Fantasy Baseball: Keep Nolan Reimold on Your Radar

Charlie SaponaraContributor IDecember 17, 2009

OAKLAND, CA - JUNE 07:  Nolan Reimold #14 of the Baltimore Orioles bats against the Oakland Athletics at the Oakland Coliseum on June 7, 2009 in Oakland, California.  (Photo by Ezra Shaw/Getty Images)
Ezra Shaw/Getty Images

While Matt Wieters stole the headlines of the Orioles minor league system in 2008, Nolan Reimold was putting up some impressive numbers of his own. 

In 358 at bats at AA, Reimold hit .284/.365/.466 with 25 homeruns in 507 at bats that season. 

Like Weiters, Reimold started 2009 at AAA.  Over his first 31 games, he smashed nine home runs and put up a line of .394/.485/.743 (1.228 OPS).  That immense production earned him a call to the big club on May 14. 

Reimold started his big league career at an impressive clip.  He hit .296 with nine home runs over 135 at bats in May and June. 

However, July and August were not as successful.  His AVG dipped to .246 with only three home runs in 179 at bats over those two months. 

Most of that time he was battling through a partial tear of his left Achilles tendon.  That late season slump clearly has mock drafters concerned about his 2010 potential.

According to data from , Reimold’s current ADP would equal an 18th round pick, which puts him in the same range as Josh Willingham, Cameron Maybin, and Chase Headley.  Should his current ADP stick, it could represent a nice value on draft day 2010.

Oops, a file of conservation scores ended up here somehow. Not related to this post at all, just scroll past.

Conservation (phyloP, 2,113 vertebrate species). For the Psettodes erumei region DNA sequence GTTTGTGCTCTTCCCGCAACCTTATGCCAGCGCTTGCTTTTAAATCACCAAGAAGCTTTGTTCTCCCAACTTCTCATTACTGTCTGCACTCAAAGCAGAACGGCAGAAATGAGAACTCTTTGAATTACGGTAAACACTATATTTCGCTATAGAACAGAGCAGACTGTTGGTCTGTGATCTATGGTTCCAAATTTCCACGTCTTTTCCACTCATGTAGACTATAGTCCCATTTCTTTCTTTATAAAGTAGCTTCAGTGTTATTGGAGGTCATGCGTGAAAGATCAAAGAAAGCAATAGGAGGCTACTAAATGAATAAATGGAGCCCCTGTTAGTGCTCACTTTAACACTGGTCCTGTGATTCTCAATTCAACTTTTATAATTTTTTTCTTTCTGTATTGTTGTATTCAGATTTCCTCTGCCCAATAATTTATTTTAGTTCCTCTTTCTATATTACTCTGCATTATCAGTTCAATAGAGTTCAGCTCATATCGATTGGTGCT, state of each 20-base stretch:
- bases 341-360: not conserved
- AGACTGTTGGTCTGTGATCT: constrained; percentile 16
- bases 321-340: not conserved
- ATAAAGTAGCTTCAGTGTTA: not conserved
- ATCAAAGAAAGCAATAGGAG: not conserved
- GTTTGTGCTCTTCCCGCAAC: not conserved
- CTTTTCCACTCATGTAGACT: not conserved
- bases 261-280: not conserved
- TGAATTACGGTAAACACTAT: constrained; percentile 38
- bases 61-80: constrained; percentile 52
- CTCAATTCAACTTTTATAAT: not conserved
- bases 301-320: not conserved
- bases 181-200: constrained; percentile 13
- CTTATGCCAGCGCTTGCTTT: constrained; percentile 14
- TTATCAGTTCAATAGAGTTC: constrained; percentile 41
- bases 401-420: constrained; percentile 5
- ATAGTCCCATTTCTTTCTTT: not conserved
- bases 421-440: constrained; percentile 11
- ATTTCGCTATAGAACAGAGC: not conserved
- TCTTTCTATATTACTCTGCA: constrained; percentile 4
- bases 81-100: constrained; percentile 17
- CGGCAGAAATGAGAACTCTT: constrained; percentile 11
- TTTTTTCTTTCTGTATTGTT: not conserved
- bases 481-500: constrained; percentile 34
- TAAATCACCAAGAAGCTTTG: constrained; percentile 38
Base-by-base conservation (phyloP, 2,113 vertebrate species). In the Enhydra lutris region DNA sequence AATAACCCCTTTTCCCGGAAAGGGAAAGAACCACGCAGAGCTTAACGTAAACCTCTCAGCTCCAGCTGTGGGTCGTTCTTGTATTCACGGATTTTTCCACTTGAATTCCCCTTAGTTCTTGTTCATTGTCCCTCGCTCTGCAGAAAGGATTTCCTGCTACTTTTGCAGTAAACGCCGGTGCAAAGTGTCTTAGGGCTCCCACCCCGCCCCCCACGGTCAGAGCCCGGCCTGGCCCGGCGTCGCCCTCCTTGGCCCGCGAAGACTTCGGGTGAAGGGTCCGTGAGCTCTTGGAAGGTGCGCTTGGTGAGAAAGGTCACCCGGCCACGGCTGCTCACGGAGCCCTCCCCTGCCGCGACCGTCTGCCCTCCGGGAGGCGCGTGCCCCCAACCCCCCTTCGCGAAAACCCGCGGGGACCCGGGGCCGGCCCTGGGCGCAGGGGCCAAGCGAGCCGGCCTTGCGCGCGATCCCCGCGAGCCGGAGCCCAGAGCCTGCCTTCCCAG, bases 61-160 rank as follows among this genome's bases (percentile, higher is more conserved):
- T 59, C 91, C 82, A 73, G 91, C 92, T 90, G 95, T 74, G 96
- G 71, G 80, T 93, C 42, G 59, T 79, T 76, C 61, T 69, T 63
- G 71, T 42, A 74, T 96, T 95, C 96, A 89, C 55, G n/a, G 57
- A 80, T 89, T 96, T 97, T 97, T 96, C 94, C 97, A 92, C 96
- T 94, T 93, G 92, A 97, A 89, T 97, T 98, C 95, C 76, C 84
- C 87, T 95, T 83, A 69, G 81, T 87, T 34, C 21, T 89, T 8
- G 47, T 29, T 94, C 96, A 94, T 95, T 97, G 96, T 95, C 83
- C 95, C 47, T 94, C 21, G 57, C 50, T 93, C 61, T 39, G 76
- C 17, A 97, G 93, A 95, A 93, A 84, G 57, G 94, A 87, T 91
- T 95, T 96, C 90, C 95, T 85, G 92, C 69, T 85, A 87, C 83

Interestingly enough, given their close ADP ranks, a younger Josh Willingham may be a decent comparable. 

Both show decent plate discipline and 20-plus home run power.  Reimold, however, has the advantage of a much better home ballpark and a prime age (26). 

There is no doubt about Reimold’s power potential.  His 15 home runs in 358 at bats in 2009 represent a 23.9 AB/HR rate, which translates to 21 home runs over 500 at bats and 23 home runs over 550 at bats. 

There is room for Reimold to improve that rate just a bit, mostly because of fairly good plate discipline. 

While he has a track record of striking out about 20 percent of the time, he counteracts that with a good eye and walk rate of over 10 percent. 

For a guy capable of 25-plus home runs, Reimold doesn’t swing at a lot of bad pitches (only about 20 percent) and makes just under league average contact. 

Don’t be too worried about the .320 BABIP either.  Using Derek Carty’s expected BABIP calculator , we find that Reimold’s 2009 BABIP was not far from his xBABIP of .313. 

With the July/August slump excused due to an injury and the rookie “wall,” a much more consistent 2010 is reasonable to expect. 

The question Nolan Reimold will face in 2010 is playing time.  With Adam Jones set in center and Nick Markakis ingrained in right, Reimold has some competition in Felix Pie, who came on strong late in 2009. 

In the end, Reimold should get the lion’s share of at bats as the starting left-fielder in Baltimore. 

Given between 500 and 550 at bats his production could rival that of a Hunter Pence, Brad Hawpe or Jermaine Dye, all of which have much higher ADP’s.

While he may never be a star-level hitter, it would be wise to keep Reimold on your radar towards the end of 2010 drafts.

Charlie Saponara is the owner/author of and can be contacted at